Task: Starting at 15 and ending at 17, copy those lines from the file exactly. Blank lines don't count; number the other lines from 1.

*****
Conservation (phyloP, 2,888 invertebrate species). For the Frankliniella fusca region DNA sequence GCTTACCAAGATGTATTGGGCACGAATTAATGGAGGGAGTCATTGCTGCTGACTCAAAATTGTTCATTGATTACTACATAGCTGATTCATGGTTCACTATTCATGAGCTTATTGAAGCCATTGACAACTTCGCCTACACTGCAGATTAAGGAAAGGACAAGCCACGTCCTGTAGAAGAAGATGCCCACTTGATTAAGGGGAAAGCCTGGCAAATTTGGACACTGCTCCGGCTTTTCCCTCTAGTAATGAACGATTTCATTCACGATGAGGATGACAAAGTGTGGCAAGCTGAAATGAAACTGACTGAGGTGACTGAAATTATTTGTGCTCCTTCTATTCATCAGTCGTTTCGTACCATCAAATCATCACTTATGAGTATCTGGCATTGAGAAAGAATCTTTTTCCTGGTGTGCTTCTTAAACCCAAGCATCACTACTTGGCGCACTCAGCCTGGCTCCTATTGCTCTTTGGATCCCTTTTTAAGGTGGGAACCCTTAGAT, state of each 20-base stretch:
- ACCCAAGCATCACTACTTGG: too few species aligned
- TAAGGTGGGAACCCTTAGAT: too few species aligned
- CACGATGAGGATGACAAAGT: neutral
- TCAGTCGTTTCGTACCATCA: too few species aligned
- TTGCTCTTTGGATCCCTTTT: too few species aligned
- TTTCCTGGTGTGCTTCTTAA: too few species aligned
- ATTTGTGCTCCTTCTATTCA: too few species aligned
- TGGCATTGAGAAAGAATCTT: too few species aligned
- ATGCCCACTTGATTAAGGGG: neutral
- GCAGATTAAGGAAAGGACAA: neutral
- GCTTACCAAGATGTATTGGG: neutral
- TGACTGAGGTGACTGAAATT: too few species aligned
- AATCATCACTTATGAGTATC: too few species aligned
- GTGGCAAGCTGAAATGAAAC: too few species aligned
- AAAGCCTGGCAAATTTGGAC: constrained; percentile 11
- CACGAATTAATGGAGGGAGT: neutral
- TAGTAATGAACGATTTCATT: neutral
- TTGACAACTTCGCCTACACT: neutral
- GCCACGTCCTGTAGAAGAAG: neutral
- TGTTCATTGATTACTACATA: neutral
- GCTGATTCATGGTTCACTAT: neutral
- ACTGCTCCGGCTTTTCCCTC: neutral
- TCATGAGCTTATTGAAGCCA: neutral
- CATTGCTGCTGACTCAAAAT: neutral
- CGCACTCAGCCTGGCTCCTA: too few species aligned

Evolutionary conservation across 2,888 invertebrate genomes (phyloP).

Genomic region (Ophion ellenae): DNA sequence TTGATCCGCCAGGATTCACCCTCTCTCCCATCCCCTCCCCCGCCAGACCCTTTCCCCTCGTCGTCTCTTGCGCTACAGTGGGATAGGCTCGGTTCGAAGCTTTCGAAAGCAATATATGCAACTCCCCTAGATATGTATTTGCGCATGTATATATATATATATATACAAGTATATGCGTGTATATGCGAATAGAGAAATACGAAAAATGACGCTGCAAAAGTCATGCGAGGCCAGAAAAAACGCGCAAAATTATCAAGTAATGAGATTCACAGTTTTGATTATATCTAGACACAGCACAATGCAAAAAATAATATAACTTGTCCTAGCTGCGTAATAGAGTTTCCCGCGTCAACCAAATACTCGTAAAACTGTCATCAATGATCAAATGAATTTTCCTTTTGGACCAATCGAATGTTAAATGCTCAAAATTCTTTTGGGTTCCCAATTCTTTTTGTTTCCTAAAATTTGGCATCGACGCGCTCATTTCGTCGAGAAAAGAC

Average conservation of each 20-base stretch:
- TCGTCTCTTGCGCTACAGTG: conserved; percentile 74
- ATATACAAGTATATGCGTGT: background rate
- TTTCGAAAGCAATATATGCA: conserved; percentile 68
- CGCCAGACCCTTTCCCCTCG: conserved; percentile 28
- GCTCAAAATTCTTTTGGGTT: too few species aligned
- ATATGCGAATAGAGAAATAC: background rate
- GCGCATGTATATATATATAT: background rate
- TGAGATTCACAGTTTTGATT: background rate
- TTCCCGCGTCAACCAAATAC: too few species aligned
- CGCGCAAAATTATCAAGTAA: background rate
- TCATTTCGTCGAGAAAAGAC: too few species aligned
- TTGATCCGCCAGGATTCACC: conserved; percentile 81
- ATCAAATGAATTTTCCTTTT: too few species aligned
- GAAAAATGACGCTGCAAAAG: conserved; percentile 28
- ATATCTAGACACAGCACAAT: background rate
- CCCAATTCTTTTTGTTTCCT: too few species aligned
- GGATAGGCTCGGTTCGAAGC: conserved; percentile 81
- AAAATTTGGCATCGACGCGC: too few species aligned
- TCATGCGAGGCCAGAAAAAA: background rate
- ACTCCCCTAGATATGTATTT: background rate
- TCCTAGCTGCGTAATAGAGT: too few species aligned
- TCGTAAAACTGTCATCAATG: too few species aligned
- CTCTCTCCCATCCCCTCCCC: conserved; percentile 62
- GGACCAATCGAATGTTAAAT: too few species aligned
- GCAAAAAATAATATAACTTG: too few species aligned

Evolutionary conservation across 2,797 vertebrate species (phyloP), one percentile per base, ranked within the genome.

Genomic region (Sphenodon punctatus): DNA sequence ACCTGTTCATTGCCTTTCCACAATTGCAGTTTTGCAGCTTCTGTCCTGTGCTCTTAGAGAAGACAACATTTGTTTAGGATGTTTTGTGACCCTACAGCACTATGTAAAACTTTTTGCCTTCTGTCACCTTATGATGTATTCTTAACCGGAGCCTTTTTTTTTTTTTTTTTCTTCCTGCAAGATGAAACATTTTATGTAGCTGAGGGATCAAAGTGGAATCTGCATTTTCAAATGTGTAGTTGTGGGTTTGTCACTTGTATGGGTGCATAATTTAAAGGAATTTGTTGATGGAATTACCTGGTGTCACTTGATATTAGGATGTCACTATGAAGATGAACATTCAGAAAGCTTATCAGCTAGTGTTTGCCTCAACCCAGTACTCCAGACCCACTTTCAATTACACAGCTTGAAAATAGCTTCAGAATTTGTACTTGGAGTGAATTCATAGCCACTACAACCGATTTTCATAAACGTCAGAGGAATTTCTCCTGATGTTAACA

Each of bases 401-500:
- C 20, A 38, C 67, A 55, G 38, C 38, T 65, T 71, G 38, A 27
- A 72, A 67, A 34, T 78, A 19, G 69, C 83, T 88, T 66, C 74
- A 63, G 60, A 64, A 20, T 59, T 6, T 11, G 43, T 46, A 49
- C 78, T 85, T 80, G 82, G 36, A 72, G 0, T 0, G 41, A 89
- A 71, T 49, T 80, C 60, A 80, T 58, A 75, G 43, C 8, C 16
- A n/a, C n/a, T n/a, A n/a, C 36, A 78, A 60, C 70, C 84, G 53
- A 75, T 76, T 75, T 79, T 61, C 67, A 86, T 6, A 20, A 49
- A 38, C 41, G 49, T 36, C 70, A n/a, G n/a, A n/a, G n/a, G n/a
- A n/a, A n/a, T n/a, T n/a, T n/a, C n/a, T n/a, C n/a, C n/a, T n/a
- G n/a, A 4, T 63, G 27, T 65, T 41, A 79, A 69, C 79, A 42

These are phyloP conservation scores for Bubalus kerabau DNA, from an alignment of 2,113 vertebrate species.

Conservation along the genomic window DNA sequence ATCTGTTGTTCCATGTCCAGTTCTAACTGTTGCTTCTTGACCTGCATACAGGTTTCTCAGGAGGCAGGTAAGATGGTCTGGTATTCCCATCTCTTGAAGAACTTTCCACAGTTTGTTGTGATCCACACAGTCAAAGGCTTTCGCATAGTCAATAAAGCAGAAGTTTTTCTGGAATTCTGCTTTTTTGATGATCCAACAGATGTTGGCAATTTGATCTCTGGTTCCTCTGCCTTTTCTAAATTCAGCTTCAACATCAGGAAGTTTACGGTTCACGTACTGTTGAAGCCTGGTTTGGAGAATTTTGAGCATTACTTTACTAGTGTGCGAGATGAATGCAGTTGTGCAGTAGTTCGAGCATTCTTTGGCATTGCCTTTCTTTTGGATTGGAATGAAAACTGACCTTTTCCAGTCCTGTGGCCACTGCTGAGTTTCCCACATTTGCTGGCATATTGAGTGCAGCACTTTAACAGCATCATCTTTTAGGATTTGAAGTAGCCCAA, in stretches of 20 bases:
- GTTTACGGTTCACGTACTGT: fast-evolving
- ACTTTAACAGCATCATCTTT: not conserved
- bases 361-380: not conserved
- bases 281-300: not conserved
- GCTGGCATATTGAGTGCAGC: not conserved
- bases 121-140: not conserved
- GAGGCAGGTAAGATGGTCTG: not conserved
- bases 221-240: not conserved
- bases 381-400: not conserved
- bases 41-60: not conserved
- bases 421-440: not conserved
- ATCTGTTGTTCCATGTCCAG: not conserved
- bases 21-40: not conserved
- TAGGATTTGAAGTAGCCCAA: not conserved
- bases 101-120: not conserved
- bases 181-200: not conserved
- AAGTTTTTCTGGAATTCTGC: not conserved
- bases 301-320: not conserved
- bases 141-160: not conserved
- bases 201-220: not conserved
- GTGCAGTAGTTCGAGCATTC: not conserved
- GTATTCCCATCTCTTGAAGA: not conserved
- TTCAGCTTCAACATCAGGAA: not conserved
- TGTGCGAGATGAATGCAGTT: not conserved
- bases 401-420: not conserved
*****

- GTGGCAAGCTGAAATGAAAC: too few species aligned
- AAAGCCTGGCAAATTTGGAC: constrained; percentile 11
- CACGAATTAATGGAGGGAGT: neutral